Confused About Metabolism as an Athlete During Anorexia Recovery

By January 31, 2013

I am very frustrated and need your help. I left residential treatment one year and two months ago and have not had a good dietitian to help me since. I am currently 30 years old, 5’2″, and after meeting with a horrible dietitian today, I am TERRIFIED to discover I weigh ***lbs and am **% body fat. I thought I weighed ***. I struggled with anorexia for eight years and left residential treatment weighing *** after gaining ** pounds. My dietitian said to simply maintain that weight without exercise (*** pounds), I should be eating 1900-2100 a day. Since leaving, my habits have returned to previous habits, but my weight has not dropped. I am an athlete, completed my 1st triathlon two weeks ago and eat about 1600 calories a day w/ 90 minutes (minimum) of hard cardio a day, 6-7 days a week. My eating is not regular, eat like a bird during the day and eat a big meal at or during the night and I have gained weight! I am really upset and frustrated with this. I thought I was restricting but I am gaining. I finally found a dietitian and today she told me 3 times that what residential treatmen said about my maintenance calories was ‘completely ridiculous’ there was NO way I should be eating that many calories w/out exercise. But according to her calculations, what I am eating and my exercise I should weigh *** but I weigh ***! PLEASE HELP ME. I don’t know who or what to believe. Now I’m just afraid to eat completely. Am I gaining/retaining weight because my metabolism has slowed down? I have heard that when you have an ED, your body has a memory and that my body has slowed down again. Part of me thinks that I am gaining/retaining b/c I actually need to eat more to get it out of starvation mode, but I’m not anorexic looking and I didn’t think I was starving myself. Being 5’2″, 1900-2100 seems like ALOT to be eating. Please help me understand what you think maybe happening to my metabolism. How can I speed it up? Do I need more than what non-former anorexics need and that’s why she thought my intake was too high? PLEASE REPLY, PLEASE. – Sarah

Dear S.E.,

Thanks for your excellent questions. I have many thoughts in response. It may be helpful just to list them to keep it clear:

  1. You say: “I am TERRIFIED to discover I weigh *** lbs”. TERRIFIED in all caps signals a continued strong emotional trigger to the number on the scale. I’m sure you’ve worked very hard on this-don’t give up-sound like more work is needed. Is this what determines your worth? Your value? Your uniqueness? Your strength? Your identity?  The truth is, these numbers logically sound within normal limits. However, a truly healthy body fat/weight is one in which you can eat with balance, variety and moderation in freedom, weight is stable, exercise is moderate/pleasurable/ sustainable, menstruation is monthly/normal and the mind is not obsessing about eating/exercise. Nobody knows better about a truly healthy body weight for you than you.
  2. I completely support the recommendation from the residential treatment dietitian for maintenance calories at 1900-2100; this sounds perfectly reasonable. I’ve been a dietitian in this field for over 11 years and have had extensive experience in recommending calorie ranges for all ages, body types and eating disorder types…I assure you this recommendation is reasonable and sound. This does not mean however, that this calorie range remains the same for every phase of activity in life or stage of life; it will continue to slightly change. By saying that you “returned to previous habits” means that you returned to some restriction of calories but your weight didn’t drop, then so be it. You at least for a time were able to meet your body’s needs without measureable weight loss. Now, however, it sounds as though these restrictive patterns have caught up to your body. 1600 calories per day with that amount of activity sounds as though your body has gone back into conservation/ preserve metabolism mode. In all likelihood, your body is conserving every amount of nutrition (not only because of your total calorie level but the erratic time of eating)  at the cost of other energy-saving systems in your body (i.e. menses, thermal regulation, adequate cell generation, adequate hormone levels and neurotransmitter activity, just to name a few). Judging by this dietitian’s response, I wonder if she is either unaware or uneducated in the area of eating disorders and its effect on the body and/or has eating issues/disordered eating herself?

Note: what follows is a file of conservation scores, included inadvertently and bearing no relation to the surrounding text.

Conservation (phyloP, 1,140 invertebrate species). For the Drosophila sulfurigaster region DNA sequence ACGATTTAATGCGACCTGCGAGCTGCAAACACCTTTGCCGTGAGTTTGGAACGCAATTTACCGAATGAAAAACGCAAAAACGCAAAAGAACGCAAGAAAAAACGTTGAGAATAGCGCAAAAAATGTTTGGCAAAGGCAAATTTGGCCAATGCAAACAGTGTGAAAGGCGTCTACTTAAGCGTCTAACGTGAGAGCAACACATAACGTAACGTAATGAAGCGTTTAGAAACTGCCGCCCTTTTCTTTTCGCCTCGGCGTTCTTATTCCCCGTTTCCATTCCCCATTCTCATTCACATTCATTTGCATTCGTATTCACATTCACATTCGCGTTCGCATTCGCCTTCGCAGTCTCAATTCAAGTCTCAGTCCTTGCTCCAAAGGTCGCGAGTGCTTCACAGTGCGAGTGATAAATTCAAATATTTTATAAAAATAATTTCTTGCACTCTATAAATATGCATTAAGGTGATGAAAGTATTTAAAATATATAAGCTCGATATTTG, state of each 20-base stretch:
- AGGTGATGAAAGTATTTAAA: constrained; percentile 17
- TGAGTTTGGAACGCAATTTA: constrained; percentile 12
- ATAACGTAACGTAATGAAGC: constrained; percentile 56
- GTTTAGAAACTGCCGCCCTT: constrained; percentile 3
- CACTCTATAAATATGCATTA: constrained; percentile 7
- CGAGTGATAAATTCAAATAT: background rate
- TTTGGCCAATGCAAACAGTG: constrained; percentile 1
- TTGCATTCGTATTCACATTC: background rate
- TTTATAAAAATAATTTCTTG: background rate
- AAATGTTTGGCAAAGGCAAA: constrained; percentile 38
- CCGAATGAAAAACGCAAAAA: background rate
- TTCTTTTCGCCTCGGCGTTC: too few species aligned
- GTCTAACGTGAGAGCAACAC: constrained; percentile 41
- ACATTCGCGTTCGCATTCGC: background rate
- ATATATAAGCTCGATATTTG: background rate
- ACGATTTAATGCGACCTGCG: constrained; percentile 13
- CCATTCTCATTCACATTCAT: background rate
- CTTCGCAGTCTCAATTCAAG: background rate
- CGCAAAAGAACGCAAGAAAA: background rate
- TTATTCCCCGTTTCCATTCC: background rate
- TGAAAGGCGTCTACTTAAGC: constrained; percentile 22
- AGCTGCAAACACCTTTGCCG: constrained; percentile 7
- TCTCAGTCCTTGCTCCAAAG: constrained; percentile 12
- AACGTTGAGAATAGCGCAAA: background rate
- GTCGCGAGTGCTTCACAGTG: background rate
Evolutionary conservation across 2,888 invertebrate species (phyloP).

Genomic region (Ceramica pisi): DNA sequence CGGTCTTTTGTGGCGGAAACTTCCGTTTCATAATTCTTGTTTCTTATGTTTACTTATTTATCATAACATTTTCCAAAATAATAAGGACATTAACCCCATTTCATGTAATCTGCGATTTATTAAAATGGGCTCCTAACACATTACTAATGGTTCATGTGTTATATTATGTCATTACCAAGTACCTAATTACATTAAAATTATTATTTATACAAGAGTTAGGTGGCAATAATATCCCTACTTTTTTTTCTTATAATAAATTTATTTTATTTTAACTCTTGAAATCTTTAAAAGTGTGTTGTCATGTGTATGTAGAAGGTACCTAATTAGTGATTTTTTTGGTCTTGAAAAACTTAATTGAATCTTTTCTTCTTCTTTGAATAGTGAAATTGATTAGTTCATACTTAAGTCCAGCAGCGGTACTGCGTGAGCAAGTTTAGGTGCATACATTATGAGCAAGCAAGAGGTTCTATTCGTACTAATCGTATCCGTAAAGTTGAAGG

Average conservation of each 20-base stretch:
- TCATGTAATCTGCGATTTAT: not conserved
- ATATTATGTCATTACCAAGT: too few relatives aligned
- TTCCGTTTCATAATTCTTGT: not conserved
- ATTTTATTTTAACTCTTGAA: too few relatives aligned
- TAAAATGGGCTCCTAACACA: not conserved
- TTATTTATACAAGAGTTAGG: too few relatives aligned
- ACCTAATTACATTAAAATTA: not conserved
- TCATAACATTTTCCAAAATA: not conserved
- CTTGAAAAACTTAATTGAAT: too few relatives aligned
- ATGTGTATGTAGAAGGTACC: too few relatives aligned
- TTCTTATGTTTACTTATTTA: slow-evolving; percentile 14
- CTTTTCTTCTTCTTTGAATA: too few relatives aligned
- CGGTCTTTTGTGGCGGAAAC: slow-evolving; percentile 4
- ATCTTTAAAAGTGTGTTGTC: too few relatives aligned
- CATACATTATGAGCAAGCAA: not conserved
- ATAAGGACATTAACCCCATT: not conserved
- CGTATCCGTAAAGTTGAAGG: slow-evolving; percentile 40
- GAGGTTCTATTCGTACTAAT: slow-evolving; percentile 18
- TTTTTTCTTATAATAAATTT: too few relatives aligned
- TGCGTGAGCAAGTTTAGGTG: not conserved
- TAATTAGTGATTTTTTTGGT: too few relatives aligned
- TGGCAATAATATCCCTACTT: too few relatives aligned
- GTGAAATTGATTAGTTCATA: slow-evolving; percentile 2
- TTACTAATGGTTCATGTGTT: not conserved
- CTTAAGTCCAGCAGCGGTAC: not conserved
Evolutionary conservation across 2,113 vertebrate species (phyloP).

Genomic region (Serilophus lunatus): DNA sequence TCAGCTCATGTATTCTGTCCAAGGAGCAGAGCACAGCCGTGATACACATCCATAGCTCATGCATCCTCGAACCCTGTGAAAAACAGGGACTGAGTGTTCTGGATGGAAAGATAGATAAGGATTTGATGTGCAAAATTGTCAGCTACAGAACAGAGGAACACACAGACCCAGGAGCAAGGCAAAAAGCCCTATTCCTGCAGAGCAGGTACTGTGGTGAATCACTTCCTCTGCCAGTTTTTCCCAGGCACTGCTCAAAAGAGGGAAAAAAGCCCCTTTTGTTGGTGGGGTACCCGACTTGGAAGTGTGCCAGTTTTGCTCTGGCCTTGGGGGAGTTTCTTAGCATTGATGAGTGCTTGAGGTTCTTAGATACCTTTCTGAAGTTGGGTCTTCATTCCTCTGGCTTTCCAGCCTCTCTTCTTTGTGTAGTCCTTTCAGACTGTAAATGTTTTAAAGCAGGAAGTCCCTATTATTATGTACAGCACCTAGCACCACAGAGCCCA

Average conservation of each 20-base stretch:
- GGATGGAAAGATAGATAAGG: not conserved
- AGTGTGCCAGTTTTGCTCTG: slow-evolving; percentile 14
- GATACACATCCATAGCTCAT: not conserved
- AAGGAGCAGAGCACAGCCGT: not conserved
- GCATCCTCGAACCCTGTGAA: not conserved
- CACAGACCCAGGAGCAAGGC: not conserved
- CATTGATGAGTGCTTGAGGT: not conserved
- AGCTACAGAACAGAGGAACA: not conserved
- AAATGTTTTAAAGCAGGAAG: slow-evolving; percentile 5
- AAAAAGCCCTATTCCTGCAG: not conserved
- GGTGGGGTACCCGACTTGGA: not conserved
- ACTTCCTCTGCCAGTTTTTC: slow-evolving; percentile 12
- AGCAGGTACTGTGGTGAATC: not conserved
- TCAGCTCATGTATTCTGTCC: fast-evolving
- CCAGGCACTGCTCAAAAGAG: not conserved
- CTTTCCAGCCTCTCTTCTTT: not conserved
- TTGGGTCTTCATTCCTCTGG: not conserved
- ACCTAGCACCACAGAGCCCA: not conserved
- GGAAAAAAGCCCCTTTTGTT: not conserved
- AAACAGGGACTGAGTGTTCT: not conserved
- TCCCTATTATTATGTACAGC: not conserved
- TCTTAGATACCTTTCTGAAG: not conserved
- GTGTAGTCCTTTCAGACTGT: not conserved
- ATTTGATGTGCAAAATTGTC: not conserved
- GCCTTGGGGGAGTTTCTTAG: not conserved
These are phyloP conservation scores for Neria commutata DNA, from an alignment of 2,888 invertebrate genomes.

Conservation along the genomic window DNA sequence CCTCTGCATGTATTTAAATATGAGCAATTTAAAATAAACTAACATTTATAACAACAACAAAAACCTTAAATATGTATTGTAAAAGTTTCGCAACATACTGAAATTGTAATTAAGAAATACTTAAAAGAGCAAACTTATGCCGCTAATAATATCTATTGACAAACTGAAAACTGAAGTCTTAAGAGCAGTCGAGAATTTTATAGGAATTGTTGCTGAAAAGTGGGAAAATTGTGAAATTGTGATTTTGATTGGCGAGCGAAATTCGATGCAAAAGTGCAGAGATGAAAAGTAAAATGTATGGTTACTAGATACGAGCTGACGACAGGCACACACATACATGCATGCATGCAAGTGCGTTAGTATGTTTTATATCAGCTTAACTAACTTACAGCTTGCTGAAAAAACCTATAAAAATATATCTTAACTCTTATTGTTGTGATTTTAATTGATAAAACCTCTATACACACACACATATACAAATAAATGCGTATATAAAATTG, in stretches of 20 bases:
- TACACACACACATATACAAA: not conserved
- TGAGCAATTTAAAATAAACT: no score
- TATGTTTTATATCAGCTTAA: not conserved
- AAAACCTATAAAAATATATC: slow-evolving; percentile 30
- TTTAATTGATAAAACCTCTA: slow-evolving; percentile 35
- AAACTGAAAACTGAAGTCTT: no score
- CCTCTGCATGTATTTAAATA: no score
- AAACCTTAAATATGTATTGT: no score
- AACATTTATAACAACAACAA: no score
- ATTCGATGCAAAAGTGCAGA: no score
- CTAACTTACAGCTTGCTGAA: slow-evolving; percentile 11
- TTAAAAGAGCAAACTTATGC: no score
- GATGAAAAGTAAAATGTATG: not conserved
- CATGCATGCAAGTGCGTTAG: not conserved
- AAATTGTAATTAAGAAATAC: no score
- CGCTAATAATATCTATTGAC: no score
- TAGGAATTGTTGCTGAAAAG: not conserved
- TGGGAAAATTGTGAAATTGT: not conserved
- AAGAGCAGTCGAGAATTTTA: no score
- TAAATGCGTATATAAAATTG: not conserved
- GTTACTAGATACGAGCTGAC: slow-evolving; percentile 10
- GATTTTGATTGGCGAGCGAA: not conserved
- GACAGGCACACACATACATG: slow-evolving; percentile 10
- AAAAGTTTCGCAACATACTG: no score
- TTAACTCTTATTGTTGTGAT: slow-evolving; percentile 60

3. You are absolutely right about retarding metabolism by restriction. Your body (and your mind and spirit) would benefit tremendously by getting out of starvation mode. You may also have had a rebound fluid shift from dehydrating after the triathlon which resulted in a logical weight (fluid) increase. So, this begs the question, is it wise to be training/competing in triathlons at this possibly fragile stage of your recovery process? Only you can truly answer that. There are many ways to care for your mind-body-spirit without engaging in such triggering activities until recovery is more solid for you. 
  4. Even though 1900-2100 sounds like a lot, it is a very reasonable place to start with resuming a maintenance calorie level. Furthermore, you likely have a higher than usual amount of muscle mass as a result of your athletic activity over the years and this requires a higher calorie level just to maintain regular metabolism. Restriction slows metabolism; eat more, rev up metabolism. Ironic, I know. 

Finally, you are not broken. Your metabolism is completely fixable. Return to the basic facts that you first learned in recovery to make this journey successful. Keep talking to your treatment team members and share your concerns while thinking critically about choices you make in recovery. You can do this!

Juliet N. Zuercher, RD